Dutch proposal to search and destroy foreign computers

By EDRi · October 24, 2012

This article is also available in:
Deutsch: [Niederlande: Vorstoß zur Suche und Zerstörung fremder Computer |]

On 15 October 2012, the Dutch Ministry of Justice and Security proposed
powers for the police to break into computers, install spyware, search
computers and destroy data. These powers would extend to computers
located outside the Netherlands. EDRi member Bits of Freedom warns for
the unacceptable risks to cybersecurity and calls on other countries to
strongly oppose the proposal.

The proposal would grant powers to the Dutch police to break into
computers, as well as mobile phones, via the internet in order to:
– install spyware, allowing the police to overtake the computer;
– search data on the computer, including data on computers located in
other countries; and
– destroy data on the computer, including data on computers located in
other countries.

If the location of the computer cannot be determined, for example in the
case of Tor-hidden services, the police is not required to submit a
request for legal assistance to another country before breaking in.
Under the current text, it is uncertain whether a legal assistance
request would be legally required, or merely preferred, if the location
of the computer is known. The exercise of these powers requires a
warrant from a Dutch court.

This proposal poses unacceptable risks. If the Dutch government gets the
power to break into foreign computers, this gives other governments the
basis to break into Dutch computers which infringe the laws of their
country. The end result could be less security for all computer users,
instead of more. This is even more true with regard to the power to
destroy data on foreign computers; it is likely that other governments
would be very interested in using such a power against Dutch interests.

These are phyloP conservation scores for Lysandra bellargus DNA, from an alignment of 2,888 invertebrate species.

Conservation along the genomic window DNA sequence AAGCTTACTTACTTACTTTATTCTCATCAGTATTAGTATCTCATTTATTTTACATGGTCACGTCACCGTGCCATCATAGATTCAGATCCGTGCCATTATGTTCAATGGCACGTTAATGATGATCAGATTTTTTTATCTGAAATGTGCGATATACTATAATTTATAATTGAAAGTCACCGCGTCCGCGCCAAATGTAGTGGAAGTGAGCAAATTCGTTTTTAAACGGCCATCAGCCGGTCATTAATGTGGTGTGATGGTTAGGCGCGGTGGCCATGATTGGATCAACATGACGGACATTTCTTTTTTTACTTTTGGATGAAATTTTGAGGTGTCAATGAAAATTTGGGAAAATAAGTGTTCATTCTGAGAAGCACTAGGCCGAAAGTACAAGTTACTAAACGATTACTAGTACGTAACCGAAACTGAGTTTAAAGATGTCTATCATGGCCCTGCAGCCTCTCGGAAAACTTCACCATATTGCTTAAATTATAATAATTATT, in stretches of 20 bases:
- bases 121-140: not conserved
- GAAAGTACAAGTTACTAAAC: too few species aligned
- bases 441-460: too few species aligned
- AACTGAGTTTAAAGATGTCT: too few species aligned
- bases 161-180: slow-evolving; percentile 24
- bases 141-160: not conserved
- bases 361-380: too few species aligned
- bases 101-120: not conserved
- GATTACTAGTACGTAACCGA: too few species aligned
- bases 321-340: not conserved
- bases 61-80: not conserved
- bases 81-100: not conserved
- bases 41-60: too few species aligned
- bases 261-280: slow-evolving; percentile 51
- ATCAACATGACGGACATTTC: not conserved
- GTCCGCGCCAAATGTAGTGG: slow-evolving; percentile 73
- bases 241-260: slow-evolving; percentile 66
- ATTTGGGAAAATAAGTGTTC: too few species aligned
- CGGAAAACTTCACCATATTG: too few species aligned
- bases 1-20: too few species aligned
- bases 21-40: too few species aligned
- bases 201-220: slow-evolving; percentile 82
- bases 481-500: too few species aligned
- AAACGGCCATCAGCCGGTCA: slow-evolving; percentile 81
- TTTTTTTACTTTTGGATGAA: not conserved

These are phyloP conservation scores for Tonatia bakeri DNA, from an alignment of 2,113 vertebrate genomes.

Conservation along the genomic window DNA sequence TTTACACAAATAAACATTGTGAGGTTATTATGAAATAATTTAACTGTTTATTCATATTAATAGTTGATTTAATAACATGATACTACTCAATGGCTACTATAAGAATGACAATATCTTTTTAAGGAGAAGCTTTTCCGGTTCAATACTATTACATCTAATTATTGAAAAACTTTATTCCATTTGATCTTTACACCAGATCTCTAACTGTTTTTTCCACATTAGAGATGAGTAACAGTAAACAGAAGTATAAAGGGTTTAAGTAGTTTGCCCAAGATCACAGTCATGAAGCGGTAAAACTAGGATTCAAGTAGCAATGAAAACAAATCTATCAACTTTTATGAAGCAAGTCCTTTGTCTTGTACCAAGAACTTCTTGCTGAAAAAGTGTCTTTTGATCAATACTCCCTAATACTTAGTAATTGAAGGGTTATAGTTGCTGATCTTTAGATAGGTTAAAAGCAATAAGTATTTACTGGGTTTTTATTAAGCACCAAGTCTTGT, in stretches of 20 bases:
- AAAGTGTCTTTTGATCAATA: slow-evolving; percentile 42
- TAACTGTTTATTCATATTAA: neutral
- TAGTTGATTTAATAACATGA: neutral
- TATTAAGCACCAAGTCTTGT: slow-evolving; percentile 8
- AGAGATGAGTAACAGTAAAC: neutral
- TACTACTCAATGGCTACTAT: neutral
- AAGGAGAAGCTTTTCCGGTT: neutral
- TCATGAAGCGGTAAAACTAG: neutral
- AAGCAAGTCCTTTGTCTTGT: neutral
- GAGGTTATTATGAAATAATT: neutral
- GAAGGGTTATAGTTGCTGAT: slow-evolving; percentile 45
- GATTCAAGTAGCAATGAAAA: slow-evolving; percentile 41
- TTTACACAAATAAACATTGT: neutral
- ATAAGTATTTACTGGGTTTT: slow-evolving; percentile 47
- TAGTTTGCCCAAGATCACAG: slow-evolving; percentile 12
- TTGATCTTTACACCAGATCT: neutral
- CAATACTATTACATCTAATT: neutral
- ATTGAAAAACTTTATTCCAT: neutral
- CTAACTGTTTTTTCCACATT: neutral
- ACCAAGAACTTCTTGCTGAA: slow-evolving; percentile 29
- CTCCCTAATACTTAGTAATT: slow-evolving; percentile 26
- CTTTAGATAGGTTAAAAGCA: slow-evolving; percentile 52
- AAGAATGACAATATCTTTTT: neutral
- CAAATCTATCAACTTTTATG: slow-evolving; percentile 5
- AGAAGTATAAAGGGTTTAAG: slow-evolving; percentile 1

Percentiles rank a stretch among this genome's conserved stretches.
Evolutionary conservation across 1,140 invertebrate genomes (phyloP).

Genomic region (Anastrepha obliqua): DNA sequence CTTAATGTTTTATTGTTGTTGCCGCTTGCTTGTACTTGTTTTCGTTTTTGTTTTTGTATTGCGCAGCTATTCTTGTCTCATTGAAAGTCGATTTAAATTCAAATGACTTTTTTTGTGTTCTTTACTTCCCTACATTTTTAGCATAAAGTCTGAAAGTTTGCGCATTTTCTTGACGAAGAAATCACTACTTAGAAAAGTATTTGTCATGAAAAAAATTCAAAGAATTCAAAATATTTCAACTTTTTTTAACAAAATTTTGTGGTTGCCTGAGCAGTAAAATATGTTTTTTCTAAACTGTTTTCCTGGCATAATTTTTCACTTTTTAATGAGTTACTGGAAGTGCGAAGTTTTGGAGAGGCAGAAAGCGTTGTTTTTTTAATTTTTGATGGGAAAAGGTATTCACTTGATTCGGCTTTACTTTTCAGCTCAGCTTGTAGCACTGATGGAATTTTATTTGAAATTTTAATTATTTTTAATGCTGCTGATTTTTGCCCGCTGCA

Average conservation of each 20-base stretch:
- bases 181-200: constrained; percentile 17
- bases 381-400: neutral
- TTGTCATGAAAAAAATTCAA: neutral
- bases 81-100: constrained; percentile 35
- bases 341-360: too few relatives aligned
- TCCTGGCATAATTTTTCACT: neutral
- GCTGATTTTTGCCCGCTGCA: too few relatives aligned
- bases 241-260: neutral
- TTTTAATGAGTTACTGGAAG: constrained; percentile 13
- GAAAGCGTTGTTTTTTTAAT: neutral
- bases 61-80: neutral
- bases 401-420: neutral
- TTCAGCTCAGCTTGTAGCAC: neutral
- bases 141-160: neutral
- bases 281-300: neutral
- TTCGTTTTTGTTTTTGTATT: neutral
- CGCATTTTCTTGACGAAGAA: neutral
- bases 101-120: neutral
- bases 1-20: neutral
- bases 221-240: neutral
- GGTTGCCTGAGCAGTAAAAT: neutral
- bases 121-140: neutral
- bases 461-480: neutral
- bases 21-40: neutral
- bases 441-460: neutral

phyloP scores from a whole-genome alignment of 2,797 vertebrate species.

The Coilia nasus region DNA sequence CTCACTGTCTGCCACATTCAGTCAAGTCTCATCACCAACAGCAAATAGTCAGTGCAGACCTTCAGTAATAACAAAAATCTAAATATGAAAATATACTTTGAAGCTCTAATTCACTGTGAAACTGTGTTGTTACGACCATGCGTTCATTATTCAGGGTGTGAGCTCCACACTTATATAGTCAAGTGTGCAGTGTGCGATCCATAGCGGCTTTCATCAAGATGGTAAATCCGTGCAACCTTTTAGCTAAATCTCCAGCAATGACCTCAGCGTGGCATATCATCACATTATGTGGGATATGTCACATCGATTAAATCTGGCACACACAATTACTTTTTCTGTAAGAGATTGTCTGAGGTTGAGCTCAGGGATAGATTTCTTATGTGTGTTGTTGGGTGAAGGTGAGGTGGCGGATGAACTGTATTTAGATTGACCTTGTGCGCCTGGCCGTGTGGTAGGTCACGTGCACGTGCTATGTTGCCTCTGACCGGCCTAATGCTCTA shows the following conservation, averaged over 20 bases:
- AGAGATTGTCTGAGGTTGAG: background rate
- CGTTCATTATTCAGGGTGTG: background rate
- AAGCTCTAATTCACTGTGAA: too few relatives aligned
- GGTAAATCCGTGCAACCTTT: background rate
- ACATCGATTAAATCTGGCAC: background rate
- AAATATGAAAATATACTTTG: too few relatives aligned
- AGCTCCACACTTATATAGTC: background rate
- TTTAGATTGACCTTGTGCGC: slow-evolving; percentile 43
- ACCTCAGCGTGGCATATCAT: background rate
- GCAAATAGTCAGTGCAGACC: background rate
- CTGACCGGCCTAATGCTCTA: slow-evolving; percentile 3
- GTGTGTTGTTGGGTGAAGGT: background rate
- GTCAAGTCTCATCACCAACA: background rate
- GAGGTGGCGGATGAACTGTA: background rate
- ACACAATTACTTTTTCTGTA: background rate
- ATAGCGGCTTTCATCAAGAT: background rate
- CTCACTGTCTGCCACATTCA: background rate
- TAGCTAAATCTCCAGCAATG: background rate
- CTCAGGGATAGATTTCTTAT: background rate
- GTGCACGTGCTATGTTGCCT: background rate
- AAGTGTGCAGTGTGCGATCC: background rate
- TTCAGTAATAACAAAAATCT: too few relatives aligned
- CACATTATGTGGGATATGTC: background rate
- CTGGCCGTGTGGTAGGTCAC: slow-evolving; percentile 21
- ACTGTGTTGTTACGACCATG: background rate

Furthermore, providing the government the power to break into computers
provides a perverse incentive to keep information security weak.
Millions of computers could remain badly secured because the government
does not have an incentive to publish vulnerabilities quickly because it
needs to exploit these vulnerabilities for enforcement purposes.

In addition, spyware is difficult to control. Research from the
EDRi member Chaos Computer Club demonstrates that, even though spyware
from the German police was intended to be used to intercept only Skype
calls, it could in practice be extended to take over the entire
computer. In addition, the spyware itself could be remotely hacked by
criminals as well, allowing them to take over the computer of a suspect.

The risks above do not even touch on the privacy-issues yet. Breaking
into a computer infringes the privacy not only of the suspect, but of
all non-suspects whose data is also on the computer. And, somewhat
related to this, the value of evidence gathered via these methods is at
the least less obvious and will be harder to assess in court. The
digital nature of the investigation makes it harder to prove that
evidence was not fabricated or perhaps destroyed by the police.

A legislative text implementing the highly controversial proposal will
be introduced to the Parliament in the coming months. The law does not
only concern the Netherlands: it concerns all countries whose
IT-infrastructure may be affected. Bits of Freedom therefore calls on
other countries to oppose the proposal. Laws like these make the
internet a more dangerous place.

Dutch Proposal (only in Dutch, 15.10.2012)

CCC research on German police spyware (26.10.2011)

EDRi-gram: German police accused of using a Trojan backdoor for
interceptions (19.10.2011)

(Contribution by Ot van Daalen – EDRi member Bits of Freedom – Netherlands)